One of the questions we hear the most often from marketers when we talk about the importance of MessageGears’ direct connection to your database is this: If connecting directly to the database is so essential and transformative, why don’t your competitors do it too? After all, our most common competitors are massive organizations that would seem to have plenty of money and resources available to be able to do pretty much whatever they want. From the outside, it can be hard to understand why they wouldn’t simply copy MessageGears if there was value in doing so.
So, why don’t they? To really answer that question, we need to take a look at the history of email service providers, and why they’re structured the way they are.
The history of email itself goes back decades, but email marketing is only about 25 years old, starting in earnest when Hotmail exploded by offering free email addresses to anyone and everyone. That kicked off the age of marketing via the inbox. And, soon, between the late 1990s and early 2000s, startups — ExactTarget, Responsys, Silverpop, etc. — began forming with the intent of helping companies deliver emails to their customers. And large SaaS B2B companies took notice of their success, seeing an opportunity to add a new service to the suite they offered their customers.
That led to a flurry of acquisitions around 2013, when Salesforce purchased ExactTarget for $2.58 billion, Oracle bought Responsys for $1.5 billion, IBM acquired Silverpop for $300 million, and Adobe added little-known Neolane out of France for $600 million. A lot of money was thrown around in order to give these huge service providers the ability to offer email marketing. But the key is that all of these ESPs were not only built close to 20 years ago, but they weren’t built by the companies that now own them. They were built for a different era, by different people, for different purposes.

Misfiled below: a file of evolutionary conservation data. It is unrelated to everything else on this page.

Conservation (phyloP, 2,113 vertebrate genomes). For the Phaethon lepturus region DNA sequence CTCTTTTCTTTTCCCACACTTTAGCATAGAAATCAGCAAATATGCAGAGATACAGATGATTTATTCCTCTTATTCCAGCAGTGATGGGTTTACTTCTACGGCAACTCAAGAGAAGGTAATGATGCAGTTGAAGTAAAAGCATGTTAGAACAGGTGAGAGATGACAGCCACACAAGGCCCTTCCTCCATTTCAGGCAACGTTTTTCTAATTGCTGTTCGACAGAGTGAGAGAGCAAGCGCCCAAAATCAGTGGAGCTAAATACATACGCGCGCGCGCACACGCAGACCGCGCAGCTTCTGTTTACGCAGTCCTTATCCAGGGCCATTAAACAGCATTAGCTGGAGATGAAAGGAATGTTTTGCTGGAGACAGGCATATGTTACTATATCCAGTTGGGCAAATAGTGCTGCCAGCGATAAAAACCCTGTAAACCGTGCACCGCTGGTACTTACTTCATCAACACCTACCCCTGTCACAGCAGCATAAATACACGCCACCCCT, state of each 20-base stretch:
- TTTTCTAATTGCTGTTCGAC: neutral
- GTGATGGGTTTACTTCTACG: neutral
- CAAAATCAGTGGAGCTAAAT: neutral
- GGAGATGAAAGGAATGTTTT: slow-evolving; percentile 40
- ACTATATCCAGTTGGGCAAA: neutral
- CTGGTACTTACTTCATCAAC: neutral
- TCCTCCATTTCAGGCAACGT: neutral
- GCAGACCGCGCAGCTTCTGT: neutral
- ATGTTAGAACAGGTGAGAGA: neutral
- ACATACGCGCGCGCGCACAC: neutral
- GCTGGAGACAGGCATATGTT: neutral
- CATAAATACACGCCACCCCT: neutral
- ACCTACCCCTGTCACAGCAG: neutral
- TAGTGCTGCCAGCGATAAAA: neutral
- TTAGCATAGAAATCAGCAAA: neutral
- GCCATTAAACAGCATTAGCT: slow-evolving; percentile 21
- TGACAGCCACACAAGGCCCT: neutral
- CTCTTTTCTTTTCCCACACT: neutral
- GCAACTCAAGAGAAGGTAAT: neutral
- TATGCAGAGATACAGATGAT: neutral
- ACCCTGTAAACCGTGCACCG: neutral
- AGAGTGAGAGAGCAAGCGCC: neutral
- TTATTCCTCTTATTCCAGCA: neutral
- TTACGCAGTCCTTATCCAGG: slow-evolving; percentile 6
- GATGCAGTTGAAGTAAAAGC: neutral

But why can’t these big companies change the way their ESP works now, or just build a new one that connects to your data? First, they’d have to decide it was a high enough priority for them to dedicate the significant resources toward doing it, and email isn’t a big enough revenue stream for them to justify it. Even if they did decide they wanted to, though, there are structural reasons it’s somewhere between impossible and unreasonably difficult to actually do.
Rethinking the customer engagement platform
When a company builds a product or service, one of the first tasks is typically to define the platform’s data model. The data model determines the fields, data types, and the relationships between items. After the data model is in place, all services and functionality are built on top of it. The features begin to expect certain details like what fields are available and rules for which items are related to others. As time goes on, more functionality is added, and changes to that core data model can become basically impossible.
The cycle is similar to the evolution of cars. In the beginning, the car was just a frame, motor, a set of wheels, and a very basic interior. At this stage, it would have been easy to change a core feature like moving the motor to the back of the car. But, once the design was set and cars had been produced for a century, there are expectations around how many engines a car should have. Where does the engine go? What parts do I need for a combustible engine? Looking back, if the idea wasn’t to make a combustible car with a single motor but, instead, an electric car with dual motors, you can imagine a lot of different decisions would be made.
It’s not impossible. At least theoretically, it could be done. But it takes rethinking virtually every aspect of the structure of how the email service provider operates. That’s basically what MessageGears did, starting in 2010 with a very different view on data access and an eye toward personalized messaging that wasn’t on the horizon when the previous wave of startups were built and then later acquired. That’s why MessageGears is different.
Because MessageGears was built without all the existing baggage of the older ESPs, there were no practical limitations on how it could be put together. Just like when a company like Tesla stepped back and rethought how a car might work, MessageGears had a very different vision for what a customer engagement platform would look like if taking into account the challenges enterprise organizations had accessing and utilizing their data to deliver consistently personalized, thoughtful messages to their customers.